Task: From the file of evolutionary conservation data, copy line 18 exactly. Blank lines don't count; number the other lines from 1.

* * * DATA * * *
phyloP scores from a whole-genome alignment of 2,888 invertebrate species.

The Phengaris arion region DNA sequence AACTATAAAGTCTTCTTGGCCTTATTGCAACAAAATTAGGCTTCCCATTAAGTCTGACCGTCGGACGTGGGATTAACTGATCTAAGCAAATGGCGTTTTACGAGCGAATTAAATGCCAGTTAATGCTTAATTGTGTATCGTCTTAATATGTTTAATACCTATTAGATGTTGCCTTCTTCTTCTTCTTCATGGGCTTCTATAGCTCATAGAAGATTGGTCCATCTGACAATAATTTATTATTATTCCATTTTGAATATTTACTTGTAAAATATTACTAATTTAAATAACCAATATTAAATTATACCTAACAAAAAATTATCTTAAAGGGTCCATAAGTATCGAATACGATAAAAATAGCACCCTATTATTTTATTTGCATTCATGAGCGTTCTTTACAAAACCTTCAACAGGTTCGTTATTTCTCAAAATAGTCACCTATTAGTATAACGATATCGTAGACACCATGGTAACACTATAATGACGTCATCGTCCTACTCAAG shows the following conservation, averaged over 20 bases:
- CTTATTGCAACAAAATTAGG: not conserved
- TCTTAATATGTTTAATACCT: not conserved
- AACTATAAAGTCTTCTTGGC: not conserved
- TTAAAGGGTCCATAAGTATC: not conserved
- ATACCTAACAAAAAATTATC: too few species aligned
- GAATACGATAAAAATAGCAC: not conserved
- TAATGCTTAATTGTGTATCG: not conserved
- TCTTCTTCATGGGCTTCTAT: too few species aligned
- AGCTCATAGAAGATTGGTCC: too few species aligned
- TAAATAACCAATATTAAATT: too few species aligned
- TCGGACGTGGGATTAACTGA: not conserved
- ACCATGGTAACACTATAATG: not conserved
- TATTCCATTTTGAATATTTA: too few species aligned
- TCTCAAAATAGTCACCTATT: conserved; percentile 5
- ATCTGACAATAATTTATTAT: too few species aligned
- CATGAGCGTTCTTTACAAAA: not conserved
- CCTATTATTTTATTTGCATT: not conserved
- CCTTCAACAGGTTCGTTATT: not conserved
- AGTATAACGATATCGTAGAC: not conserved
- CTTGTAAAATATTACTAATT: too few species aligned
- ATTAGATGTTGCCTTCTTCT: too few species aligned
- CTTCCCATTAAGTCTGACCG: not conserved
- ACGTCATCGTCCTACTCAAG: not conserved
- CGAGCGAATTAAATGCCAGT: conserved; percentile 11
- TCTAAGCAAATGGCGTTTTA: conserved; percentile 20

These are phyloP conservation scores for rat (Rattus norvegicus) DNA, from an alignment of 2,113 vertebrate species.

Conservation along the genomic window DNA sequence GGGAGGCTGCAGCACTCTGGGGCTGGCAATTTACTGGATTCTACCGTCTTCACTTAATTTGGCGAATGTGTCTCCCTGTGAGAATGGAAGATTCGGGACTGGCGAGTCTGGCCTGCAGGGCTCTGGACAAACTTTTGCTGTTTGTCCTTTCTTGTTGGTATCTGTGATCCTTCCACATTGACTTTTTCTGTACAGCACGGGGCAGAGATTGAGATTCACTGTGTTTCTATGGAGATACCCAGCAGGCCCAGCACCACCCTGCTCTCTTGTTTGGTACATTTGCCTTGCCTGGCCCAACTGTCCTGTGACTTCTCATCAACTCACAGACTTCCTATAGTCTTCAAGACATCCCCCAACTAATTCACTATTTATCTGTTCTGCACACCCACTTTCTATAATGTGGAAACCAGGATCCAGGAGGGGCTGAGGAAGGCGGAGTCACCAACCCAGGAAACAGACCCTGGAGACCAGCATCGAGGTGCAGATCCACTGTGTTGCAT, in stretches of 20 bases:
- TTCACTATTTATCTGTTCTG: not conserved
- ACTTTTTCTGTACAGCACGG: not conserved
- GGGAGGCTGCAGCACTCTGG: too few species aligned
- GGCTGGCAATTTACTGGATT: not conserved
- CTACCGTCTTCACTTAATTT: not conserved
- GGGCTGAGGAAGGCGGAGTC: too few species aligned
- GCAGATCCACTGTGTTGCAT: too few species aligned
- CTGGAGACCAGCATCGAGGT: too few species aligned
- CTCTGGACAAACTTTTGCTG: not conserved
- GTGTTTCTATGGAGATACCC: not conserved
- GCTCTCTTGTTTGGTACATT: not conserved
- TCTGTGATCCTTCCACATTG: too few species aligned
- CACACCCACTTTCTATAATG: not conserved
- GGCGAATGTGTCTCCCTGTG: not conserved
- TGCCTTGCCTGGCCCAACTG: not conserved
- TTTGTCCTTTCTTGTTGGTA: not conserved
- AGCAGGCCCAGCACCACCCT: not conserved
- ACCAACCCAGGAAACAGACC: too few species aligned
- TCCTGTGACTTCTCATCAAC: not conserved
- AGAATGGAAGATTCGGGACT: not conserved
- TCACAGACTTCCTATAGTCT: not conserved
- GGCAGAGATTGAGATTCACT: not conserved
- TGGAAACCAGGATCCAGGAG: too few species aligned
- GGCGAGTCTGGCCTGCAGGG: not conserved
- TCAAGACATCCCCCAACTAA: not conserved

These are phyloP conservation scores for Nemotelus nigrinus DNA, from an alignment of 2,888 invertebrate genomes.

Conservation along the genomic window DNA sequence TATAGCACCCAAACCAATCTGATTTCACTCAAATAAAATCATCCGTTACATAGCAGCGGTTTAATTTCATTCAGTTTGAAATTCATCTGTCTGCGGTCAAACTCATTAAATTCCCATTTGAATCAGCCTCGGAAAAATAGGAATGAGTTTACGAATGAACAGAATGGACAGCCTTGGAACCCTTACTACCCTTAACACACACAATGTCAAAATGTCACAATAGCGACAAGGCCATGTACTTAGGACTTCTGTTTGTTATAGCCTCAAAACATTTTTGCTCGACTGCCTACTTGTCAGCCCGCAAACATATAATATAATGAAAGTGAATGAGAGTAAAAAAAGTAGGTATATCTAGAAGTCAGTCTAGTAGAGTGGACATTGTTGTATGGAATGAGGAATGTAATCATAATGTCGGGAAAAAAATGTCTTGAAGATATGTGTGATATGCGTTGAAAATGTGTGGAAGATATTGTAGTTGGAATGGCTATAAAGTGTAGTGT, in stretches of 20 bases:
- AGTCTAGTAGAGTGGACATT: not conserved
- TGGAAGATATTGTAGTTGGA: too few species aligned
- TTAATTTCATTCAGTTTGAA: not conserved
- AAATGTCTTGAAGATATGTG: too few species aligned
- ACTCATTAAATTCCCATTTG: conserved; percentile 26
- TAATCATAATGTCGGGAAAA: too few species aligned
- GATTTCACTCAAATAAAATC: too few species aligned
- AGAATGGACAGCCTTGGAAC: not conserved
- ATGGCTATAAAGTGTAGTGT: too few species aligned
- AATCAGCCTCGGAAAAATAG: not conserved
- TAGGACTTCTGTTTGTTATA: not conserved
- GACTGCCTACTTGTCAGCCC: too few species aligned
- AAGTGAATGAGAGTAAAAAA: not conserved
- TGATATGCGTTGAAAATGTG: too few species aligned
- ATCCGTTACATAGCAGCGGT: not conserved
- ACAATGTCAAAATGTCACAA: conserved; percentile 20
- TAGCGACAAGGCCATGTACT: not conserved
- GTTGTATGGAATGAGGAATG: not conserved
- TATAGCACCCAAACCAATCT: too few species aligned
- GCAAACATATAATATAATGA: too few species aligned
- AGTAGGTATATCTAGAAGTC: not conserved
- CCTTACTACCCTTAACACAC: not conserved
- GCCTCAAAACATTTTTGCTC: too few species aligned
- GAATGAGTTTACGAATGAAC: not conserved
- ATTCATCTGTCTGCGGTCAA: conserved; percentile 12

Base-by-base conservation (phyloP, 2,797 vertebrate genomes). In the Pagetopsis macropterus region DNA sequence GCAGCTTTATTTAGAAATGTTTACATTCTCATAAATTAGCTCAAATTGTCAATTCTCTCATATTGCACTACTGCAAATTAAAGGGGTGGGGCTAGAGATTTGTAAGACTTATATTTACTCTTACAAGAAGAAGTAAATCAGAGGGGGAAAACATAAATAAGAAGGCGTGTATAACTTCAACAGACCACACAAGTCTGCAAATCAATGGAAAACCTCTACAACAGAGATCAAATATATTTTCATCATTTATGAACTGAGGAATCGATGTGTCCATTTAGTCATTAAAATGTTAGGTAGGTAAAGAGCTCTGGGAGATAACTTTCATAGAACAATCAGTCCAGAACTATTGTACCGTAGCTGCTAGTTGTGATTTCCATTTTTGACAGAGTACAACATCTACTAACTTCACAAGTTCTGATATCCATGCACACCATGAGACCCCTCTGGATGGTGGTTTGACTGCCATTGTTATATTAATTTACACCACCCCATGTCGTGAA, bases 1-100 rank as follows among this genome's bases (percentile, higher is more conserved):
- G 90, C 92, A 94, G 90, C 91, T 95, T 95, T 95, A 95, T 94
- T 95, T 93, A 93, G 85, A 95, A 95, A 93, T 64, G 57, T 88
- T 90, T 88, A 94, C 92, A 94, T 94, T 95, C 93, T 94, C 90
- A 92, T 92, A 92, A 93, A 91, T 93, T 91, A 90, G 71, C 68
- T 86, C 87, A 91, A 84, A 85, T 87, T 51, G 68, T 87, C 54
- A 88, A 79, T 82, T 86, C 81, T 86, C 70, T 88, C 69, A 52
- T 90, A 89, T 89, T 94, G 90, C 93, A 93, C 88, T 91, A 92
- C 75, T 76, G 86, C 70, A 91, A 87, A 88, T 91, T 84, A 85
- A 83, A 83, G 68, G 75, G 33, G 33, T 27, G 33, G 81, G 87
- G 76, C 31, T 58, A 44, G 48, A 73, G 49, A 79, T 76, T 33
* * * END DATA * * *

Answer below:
- CATGAGCGTTCTTTACAAAA: not conserved